While rum can be distilled in many parts of the world, its foundation and origin lie in the Caribbean. But recently, a growing rum movement has emerged from another set of islands—one with deep roots in sugarcane, new distilling techniques, and a terroir that is primed for rum distilling. These islands? Hawaii.
Despite a long history of sugarcane production and minor forays into rum production in the 1960s and 70s, the Hawaiian Islands did not have a meaningful rum industry until just over a decade ago. But thanks to intrepid distillers with a desire to return to the islands’ cultural roots, Hawaii has established itself as a growing source of expressive rum. Though the Hawaiian rum industry is tiny, it’s quickly finding its niche within the category as producers focus on reviving native varieties of sugarcane. The result is an energetic set of rums that taste distinctly of Hawaii.
A Missed Opportunity
Brought to the Hawaiian Islands by the Polynesians approximately 1,500 years ago, sugarcane became a sacred, life-sustaining crop. By the 1800s, sugarcane plantations were abundant in Hawaii and provided a boon to the island’s burgeoning economy. While those in the Caribbean focused on rum, Hawaii’s locals concentrated on exporting sugar.
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“[Sugarcane production] is deeply rooted in the history of Hawaiian culture and was one of the few selected plants to come along with Hawaii’s first inhabitants,” says Suzanne Navarro, co-owner of Esters Fair Prospect, a cocktail bar in Maui, Hawaii. “It was a life-sustaining crop that eventually became a huge industry in Hawaii.”
The sugar industry was Hawaii’s calling card for centuries, made even more lucrative by the reciprocity agreement the U.S. signed in 1875 with the Kingdom of Hawaii, allowing the trade of sugar and cotton to flourish. Built on the backs of immigrant labor and land leasing, the rules changed in 1959 when Hawaii became a state. As labor became more expensive, plantation owners abandoned the sugar trade in Hawaii and set up shop in underdeveloped countries.
Unfortunately, after its heyday, sugarcane was mostly forgotten, and the plethora of varieties native to the islands slowly began to disappear. Sugar plantations had only cultivated the varieties that would bring in the most cash, leaving the other types to wilt and wither. But, a small group of individuals held on to a desire to restore the native plant and embrace a part of the island chain’s lost culture.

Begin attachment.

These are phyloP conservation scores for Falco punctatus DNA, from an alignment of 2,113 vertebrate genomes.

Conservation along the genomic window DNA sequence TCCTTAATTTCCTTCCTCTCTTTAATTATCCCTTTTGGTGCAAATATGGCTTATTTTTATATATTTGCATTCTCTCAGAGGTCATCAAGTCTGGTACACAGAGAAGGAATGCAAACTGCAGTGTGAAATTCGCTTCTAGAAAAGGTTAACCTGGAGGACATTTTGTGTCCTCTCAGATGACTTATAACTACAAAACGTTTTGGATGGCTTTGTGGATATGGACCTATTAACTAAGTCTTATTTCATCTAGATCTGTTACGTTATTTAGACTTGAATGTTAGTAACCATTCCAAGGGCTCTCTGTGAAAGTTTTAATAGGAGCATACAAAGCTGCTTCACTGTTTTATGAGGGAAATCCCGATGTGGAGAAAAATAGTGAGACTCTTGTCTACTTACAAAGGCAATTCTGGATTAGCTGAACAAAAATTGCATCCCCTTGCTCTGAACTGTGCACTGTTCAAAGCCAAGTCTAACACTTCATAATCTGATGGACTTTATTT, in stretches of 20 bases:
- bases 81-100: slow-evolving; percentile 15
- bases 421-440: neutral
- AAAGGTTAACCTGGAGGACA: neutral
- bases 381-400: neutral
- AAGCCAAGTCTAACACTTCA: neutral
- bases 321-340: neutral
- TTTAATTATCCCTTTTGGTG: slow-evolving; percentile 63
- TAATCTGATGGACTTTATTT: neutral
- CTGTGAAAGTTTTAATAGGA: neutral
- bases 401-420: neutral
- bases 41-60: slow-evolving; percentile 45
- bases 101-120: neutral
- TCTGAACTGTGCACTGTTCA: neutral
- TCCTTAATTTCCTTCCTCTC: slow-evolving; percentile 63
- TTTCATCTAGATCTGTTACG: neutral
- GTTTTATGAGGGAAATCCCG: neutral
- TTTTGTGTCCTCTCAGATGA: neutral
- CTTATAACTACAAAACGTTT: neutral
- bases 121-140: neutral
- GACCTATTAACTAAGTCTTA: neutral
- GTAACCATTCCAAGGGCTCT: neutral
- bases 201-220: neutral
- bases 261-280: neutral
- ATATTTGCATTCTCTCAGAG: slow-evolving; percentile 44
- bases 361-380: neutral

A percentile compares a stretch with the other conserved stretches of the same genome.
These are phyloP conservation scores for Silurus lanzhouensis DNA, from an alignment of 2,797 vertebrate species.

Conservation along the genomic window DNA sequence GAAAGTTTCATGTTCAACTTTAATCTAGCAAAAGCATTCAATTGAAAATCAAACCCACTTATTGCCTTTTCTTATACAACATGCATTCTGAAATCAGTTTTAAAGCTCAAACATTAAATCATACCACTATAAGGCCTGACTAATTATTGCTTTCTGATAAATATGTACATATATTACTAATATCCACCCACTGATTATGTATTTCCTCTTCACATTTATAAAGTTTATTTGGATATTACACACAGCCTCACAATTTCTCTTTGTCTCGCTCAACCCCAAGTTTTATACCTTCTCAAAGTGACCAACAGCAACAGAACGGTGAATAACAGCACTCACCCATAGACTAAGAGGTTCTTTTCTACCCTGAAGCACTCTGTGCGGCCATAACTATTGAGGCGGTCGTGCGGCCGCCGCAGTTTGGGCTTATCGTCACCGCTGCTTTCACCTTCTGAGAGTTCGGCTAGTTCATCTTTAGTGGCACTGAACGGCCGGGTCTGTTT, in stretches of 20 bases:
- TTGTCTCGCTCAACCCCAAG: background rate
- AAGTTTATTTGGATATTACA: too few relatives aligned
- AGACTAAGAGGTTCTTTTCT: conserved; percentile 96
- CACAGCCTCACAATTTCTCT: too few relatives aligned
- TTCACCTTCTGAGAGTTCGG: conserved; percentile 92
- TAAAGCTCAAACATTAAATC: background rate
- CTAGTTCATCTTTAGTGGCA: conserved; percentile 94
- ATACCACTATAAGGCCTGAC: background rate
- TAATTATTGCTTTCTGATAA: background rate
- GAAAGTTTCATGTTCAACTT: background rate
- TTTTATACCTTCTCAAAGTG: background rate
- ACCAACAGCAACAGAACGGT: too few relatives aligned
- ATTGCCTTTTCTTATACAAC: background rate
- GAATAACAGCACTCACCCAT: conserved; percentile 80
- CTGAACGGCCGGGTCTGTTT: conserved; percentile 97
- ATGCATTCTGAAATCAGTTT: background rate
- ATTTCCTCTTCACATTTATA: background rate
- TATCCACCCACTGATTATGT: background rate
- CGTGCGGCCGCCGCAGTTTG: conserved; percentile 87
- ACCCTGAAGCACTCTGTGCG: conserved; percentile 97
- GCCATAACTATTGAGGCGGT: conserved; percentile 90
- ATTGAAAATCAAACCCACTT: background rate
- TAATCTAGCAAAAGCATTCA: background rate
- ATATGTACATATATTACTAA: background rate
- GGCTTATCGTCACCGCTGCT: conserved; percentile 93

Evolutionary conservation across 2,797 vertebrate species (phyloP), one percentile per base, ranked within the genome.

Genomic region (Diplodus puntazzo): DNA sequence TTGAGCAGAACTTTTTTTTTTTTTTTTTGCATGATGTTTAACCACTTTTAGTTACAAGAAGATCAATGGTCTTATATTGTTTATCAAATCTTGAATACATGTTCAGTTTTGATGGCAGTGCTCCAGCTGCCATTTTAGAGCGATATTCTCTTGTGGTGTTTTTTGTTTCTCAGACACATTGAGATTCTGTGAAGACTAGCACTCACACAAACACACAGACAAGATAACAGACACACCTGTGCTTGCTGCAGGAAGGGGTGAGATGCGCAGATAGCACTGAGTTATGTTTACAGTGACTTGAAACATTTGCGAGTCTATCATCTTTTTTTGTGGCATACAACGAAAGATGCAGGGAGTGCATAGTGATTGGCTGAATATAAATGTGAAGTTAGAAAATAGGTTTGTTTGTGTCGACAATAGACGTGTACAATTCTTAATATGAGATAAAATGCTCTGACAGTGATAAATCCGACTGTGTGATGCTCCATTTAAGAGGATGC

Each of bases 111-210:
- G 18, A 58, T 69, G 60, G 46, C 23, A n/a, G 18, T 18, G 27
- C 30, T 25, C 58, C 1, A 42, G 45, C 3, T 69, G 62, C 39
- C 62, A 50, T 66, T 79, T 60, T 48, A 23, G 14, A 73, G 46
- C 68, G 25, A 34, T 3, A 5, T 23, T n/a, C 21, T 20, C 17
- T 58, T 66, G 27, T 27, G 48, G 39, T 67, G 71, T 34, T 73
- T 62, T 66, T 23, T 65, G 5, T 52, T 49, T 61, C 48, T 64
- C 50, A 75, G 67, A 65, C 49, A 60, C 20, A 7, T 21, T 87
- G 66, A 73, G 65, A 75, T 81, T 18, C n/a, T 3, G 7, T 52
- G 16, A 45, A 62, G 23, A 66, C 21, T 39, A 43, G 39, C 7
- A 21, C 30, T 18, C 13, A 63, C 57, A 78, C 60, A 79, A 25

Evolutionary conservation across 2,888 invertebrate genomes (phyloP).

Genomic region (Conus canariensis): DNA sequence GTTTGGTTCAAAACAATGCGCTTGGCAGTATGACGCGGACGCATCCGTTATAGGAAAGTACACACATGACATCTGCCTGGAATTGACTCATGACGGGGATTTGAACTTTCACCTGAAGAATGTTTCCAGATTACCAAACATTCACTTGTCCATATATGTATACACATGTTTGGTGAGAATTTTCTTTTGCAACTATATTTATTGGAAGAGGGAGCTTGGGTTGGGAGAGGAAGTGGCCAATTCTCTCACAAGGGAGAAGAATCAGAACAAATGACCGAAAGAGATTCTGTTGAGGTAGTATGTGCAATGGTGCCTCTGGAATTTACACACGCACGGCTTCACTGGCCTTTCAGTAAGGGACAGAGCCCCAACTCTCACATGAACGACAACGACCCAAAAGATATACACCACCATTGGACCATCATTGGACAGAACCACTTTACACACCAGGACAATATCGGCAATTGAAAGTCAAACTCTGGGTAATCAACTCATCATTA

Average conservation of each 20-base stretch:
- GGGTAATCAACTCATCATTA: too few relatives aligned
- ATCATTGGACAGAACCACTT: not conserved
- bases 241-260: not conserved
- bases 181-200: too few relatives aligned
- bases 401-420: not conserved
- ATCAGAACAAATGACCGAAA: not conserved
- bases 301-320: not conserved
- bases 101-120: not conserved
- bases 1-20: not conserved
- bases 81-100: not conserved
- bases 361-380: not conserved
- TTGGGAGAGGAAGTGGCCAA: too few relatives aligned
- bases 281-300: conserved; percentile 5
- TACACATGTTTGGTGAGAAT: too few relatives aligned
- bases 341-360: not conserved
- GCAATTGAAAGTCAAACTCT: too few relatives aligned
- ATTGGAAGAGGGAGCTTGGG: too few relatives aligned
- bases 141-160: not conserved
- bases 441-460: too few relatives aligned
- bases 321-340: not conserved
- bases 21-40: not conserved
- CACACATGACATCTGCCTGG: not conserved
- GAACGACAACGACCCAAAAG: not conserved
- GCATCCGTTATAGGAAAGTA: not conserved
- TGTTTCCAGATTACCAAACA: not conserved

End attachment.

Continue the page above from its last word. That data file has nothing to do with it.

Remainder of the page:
“Rums are being made here now with a unique sense of place [while] honoring the history of native cane. They taste like Hawaii and are very different from other rums of the same style.” —Suzanne Navarro, Esters Fair Prospect
In the late aughts, Hawaii’s version of the island staple finally began to take root. Four innovative distillers came along, including Kuleana Rum Works, Kōloa Rum Co., Hali’imaile Distilling, and Kō Hana Distillers. Kōloa, says Kyle Reutner, the general manager at Oahu, Hawaii-based Kō Hana Distillers, was the trendsetter, making rum on Kaua’i, the original batches made from the last sugar from a famous plantation on that island.
“We thought it would be truly amazing to see sugarcane used in a less commodified space,” says Reutner. “In the 1900s, cane was considered a plant to extract sugar from and that was all. We thought these plants could really be showcased in a light that had never been done.”
Hawaii’s ideal environment for growing sugarcane may be the basis of the islands’ eventual distilling prowess, but there are several other things that make it a distiller’s playground, adds Reutner. “Chiefly, the climate is why [Hawaii] is an amazing place to grow cane, and therefore, make rum. We are able to harvest and plant almost 12 months a year. Our volcanic soil, diverse and interesting agrotourism, and agricultural history also plays into making it a gem for rum making.”
A New Kind of Rum
Because other rum cultures have been around for centuries, many of the pioneering islands and regions have established classic flavor profiles based on traditions, regulations, and terroir. But Hawaii’s distillers are doing things their own way, taking a more experimental approach to cultivating the islands’ rum culture.